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What is a Habitat Garden?

Habitat gardens add beauty to properties while also benefiting nature.

Many home owners have become interested in gardens that are environmentally friendly and also support butterflies, bees, and birds. Habitat loss is a significant problem impacting species decline. Property owners can make a big difference by growing Ontario native plants that provide a source of food and shelter and by changing some gardening practices.

The garden pictured includes plants such as Brown-Eyed Susan, Dense Blazing Star, Yarrow, Purple Hyssop, Stonecrop, and Echinacea. The design is formalized with the strategic use of height, space, border plants, and rocks.

Non-native flowers will not provide the same level of support for pollinators and birds and also risks introducing invasive plants that are harmful (such as butterfly bush). 

Once native plants are established they are drought tolerant, naturally disease resistant, and less likely to be infested by harmful pests. Habitat gardens can be designed in multiple ways for a variety of spaces and tastes. From formal designs to prairie gardens with a more wild look, there are many options to choose from. 

When considering your garden, one of the most important factors is how much sunlight a space receives during the day. Some plants require a minimum of 6 hours of direct sunlight, while others can tolerate less. Other important factors in plant selection is the soil moisture and soil type.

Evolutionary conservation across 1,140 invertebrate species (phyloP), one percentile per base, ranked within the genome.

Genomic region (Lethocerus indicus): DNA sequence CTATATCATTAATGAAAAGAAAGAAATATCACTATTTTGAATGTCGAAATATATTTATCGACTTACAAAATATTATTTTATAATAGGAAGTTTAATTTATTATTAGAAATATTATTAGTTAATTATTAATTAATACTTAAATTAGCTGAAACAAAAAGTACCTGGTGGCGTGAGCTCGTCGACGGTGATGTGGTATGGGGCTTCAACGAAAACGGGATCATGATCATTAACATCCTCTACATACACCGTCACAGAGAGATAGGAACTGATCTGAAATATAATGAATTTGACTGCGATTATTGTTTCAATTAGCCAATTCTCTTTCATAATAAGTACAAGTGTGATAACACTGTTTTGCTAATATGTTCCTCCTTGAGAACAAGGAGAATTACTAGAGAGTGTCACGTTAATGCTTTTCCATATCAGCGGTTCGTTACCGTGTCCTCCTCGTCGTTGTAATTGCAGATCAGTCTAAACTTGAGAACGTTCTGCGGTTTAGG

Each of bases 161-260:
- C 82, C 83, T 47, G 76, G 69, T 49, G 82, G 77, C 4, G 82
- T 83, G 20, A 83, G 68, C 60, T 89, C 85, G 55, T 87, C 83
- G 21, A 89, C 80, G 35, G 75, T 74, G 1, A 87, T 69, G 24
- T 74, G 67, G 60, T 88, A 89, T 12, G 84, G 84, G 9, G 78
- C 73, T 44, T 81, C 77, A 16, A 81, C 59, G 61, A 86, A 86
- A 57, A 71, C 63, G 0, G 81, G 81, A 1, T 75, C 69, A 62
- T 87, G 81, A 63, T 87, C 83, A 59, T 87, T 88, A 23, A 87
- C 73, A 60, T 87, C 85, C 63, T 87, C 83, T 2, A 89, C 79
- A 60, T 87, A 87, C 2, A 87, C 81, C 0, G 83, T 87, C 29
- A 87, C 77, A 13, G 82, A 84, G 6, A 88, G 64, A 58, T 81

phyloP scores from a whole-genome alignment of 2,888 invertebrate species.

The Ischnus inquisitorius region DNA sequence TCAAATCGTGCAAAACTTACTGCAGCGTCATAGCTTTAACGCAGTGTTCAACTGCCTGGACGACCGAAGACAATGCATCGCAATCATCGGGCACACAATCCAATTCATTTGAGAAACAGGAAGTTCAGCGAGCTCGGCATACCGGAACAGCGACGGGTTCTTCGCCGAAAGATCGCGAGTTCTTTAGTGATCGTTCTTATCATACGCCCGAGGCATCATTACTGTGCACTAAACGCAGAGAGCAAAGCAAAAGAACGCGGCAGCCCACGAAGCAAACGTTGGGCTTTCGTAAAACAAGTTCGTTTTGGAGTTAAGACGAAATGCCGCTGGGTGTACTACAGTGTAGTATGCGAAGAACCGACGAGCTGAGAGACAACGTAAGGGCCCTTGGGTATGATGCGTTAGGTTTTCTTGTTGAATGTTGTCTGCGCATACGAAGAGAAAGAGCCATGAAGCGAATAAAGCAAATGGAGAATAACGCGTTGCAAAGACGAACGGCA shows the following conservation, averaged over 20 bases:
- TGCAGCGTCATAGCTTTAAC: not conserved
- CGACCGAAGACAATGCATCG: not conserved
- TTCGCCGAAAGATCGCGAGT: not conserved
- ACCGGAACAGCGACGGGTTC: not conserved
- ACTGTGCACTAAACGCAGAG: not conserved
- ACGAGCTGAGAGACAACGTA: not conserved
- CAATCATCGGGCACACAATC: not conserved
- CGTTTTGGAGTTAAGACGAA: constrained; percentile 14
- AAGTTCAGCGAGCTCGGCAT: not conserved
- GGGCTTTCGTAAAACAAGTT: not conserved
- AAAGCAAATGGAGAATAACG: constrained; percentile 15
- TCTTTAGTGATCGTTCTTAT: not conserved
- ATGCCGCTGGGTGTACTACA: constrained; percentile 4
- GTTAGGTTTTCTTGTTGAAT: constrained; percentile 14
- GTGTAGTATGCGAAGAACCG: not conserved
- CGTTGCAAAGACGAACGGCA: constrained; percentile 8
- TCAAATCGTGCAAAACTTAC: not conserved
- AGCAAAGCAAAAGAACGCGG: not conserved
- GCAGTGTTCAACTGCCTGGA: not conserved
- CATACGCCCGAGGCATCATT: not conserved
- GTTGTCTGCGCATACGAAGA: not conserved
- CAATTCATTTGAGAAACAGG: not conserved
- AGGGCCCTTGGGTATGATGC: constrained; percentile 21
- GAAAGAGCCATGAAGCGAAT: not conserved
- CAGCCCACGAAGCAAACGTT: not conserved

If your garden is under the shade of trees or buildings for most of the day we should use plants that do well in that environment. Luckily in Ontario we have beautiful native plants that are happy in a shaded garden setting such as: Wild Blue Phlox, Woodland Sunflower, Wild Ginger, Oswego Tea, and Blue Lobelia. Pictured on the left is Canadian Anemone.

On the other hand, spaces that receive full sun for the entire day and get very hot and dry, might do better with a 'xericape' rock garden using a mix of prairie flowers, hardy shrubs, and stonecrop (non-invasive succulents).

Restoring and naturalizing shorelines with native plants that are intended for the region is essential for water quality and aquatic life such as fish. Shoreline habitat gardens help reduce erosion, flooding, pollution, and help maintain the ecosystem.

The term, "rewilding" describes the act of returning lawns to a more wild and restored space for nature. These gardens use the same principals, and are generally like a natural meadow and informal. By reducing our high-maintenance lawns and planting locally significant native plants, not only do we create gorgeous spaces to enjoy, but we also save time, effort, and money on the endless cycle of mowing, spraying, seeding, and watering.  Prairie gardens are wonderful if you prefer a garden that requires no maintenance. In fact, wild gardens that include dead stems and leaves provide shelter for native bees and other beneficial insects to over-winter and raise their young, as well as return nutrients to your soil.

The great news is there are so many creative ways to design a habitat garden. It does not have to look "messy", unless you want it to. 

Inspired Habitat Garden Services is here to help you create a beautiful garden that suits any taste or budget.